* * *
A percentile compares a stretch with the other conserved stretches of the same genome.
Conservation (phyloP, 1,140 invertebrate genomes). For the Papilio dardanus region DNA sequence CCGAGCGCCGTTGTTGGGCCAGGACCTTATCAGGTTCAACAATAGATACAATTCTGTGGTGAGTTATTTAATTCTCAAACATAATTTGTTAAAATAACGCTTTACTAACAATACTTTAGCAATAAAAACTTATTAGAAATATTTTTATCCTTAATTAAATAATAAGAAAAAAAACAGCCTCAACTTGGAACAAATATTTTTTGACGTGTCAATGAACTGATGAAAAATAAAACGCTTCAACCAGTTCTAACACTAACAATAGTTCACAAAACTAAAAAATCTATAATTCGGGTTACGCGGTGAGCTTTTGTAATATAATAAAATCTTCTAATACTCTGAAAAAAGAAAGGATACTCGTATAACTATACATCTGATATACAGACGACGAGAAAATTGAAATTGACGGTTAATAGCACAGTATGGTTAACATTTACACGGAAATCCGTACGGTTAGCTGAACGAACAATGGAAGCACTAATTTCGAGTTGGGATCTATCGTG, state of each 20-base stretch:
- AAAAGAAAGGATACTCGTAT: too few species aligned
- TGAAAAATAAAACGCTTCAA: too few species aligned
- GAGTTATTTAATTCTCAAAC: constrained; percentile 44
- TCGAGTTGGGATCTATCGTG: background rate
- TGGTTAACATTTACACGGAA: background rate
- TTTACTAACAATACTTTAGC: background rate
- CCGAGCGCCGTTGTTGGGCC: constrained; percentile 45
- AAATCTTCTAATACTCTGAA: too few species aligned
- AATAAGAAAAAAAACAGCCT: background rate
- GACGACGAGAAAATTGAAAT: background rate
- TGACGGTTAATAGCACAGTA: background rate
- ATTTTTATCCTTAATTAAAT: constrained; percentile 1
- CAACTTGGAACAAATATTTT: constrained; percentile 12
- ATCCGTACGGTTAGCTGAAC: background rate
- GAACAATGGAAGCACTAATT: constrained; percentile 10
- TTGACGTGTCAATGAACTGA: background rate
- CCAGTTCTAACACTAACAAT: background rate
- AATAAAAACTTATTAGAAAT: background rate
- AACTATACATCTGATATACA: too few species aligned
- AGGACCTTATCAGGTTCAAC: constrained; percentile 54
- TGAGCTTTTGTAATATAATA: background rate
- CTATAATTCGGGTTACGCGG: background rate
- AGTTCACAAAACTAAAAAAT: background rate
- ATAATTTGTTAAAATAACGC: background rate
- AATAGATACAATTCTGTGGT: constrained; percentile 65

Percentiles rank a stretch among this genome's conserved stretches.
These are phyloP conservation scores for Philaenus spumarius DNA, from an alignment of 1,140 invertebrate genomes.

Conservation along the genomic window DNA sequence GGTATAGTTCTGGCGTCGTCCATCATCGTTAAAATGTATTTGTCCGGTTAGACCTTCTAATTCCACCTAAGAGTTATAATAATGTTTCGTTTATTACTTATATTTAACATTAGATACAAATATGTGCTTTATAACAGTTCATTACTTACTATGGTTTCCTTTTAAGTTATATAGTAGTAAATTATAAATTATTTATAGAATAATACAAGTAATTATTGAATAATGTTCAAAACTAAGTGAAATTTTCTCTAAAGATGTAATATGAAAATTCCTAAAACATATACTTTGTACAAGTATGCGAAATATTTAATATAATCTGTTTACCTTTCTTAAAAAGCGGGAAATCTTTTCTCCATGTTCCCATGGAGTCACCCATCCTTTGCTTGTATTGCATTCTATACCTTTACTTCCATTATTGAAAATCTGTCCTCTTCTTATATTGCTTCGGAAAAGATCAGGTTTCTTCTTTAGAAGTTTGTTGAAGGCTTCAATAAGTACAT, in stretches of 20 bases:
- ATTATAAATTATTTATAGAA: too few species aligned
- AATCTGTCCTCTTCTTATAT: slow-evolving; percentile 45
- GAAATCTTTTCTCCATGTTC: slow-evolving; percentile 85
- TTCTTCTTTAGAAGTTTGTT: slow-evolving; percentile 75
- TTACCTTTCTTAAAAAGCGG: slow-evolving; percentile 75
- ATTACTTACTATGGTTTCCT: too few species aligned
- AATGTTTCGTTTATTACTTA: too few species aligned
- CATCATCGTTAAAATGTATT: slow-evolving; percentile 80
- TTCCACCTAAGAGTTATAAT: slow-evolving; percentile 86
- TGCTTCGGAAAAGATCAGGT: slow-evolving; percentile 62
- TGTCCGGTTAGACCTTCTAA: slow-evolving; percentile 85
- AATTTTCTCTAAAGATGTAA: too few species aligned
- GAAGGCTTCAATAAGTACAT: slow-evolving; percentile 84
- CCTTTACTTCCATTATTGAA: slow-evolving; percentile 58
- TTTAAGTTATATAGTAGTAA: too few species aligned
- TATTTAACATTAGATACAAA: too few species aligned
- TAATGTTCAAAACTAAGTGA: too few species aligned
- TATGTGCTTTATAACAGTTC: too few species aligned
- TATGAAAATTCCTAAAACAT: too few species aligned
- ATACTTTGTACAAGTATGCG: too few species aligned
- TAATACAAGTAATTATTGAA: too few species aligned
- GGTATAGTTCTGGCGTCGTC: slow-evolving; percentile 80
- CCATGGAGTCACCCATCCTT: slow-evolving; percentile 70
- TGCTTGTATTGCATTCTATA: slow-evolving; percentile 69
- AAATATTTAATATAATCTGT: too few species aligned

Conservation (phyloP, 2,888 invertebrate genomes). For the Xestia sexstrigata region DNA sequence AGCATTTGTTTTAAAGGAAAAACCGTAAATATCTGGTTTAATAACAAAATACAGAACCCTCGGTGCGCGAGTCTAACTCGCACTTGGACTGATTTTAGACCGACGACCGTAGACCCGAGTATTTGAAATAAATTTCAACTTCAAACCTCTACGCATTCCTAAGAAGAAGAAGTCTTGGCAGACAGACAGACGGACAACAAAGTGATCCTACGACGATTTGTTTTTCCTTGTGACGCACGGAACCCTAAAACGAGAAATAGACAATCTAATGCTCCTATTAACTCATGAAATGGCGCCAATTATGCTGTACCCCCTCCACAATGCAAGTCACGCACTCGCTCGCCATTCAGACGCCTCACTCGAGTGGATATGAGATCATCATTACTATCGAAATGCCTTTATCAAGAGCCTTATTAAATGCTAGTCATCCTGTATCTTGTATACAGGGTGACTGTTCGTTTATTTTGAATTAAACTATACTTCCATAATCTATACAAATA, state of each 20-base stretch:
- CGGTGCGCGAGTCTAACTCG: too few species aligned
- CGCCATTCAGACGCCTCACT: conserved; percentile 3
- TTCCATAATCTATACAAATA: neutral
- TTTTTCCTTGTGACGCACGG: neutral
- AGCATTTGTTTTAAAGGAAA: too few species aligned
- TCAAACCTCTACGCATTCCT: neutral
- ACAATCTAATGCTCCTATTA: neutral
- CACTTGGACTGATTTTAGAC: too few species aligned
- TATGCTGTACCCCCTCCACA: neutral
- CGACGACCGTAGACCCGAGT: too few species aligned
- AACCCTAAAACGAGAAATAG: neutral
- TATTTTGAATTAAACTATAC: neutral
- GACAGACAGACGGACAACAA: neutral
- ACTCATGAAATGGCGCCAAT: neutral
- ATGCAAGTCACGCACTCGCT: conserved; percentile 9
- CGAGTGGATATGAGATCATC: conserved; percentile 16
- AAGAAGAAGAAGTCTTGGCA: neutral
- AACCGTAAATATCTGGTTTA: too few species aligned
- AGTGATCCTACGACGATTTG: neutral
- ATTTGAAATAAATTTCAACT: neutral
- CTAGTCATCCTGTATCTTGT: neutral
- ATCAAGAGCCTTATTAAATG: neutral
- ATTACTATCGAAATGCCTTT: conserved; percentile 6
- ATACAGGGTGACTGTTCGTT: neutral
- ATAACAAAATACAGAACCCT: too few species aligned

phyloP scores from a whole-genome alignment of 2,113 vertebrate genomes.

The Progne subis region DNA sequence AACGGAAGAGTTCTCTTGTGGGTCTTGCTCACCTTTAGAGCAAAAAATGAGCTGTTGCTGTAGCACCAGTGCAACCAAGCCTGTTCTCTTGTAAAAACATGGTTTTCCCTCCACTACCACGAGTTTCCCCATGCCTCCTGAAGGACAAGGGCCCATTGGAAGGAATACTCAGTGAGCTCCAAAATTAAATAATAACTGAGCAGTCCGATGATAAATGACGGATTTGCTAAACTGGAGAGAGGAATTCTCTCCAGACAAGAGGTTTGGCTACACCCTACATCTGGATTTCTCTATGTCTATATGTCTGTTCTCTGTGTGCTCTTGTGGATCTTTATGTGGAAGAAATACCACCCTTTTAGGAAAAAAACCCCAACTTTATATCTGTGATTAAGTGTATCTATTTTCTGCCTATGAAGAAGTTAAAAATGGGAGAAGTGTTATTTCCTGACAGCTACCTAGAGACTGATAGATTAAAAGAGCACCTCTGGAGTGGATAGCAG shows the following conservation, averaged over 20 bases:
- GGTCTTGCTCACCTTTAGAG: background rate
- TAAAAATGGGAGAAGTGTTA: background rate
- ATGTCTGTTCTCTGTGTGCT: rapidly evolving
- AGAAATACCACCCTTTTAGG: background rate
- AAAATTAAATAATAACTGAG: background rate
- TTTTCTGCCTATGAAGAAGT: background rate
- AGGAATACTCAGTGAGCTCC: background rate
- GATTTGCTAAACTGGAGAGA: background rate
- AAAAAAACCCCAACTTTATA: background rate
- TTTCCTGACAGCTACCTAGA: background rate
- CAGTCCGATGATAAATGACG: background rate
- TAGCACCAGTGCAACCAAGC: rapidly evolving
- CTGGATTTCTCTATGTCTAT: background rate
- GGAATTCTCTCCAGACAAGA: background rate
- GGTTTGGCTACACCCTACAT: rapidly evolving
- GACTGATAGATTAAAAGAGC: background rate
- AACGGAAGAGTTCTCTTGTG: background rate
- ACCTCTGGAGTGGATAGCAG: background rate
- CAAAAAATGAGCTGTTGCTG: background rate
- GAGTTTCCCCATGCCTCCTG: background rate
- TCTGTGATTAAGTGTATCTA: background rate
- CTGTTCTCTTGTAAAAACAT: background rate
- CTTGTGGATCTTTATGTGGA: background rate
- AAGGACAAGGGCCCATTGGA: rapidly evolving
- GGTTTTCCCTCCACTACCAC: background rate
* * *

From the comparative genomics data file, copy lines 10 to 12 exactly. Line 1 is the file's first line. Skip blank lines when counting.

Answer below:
- AAATCTTCTAATACTCTGAA: too few species aligned
- AATAAGAAAAAAAACAGCCT: background rate
- GACGACGAGAAAATTGAAAT: background rate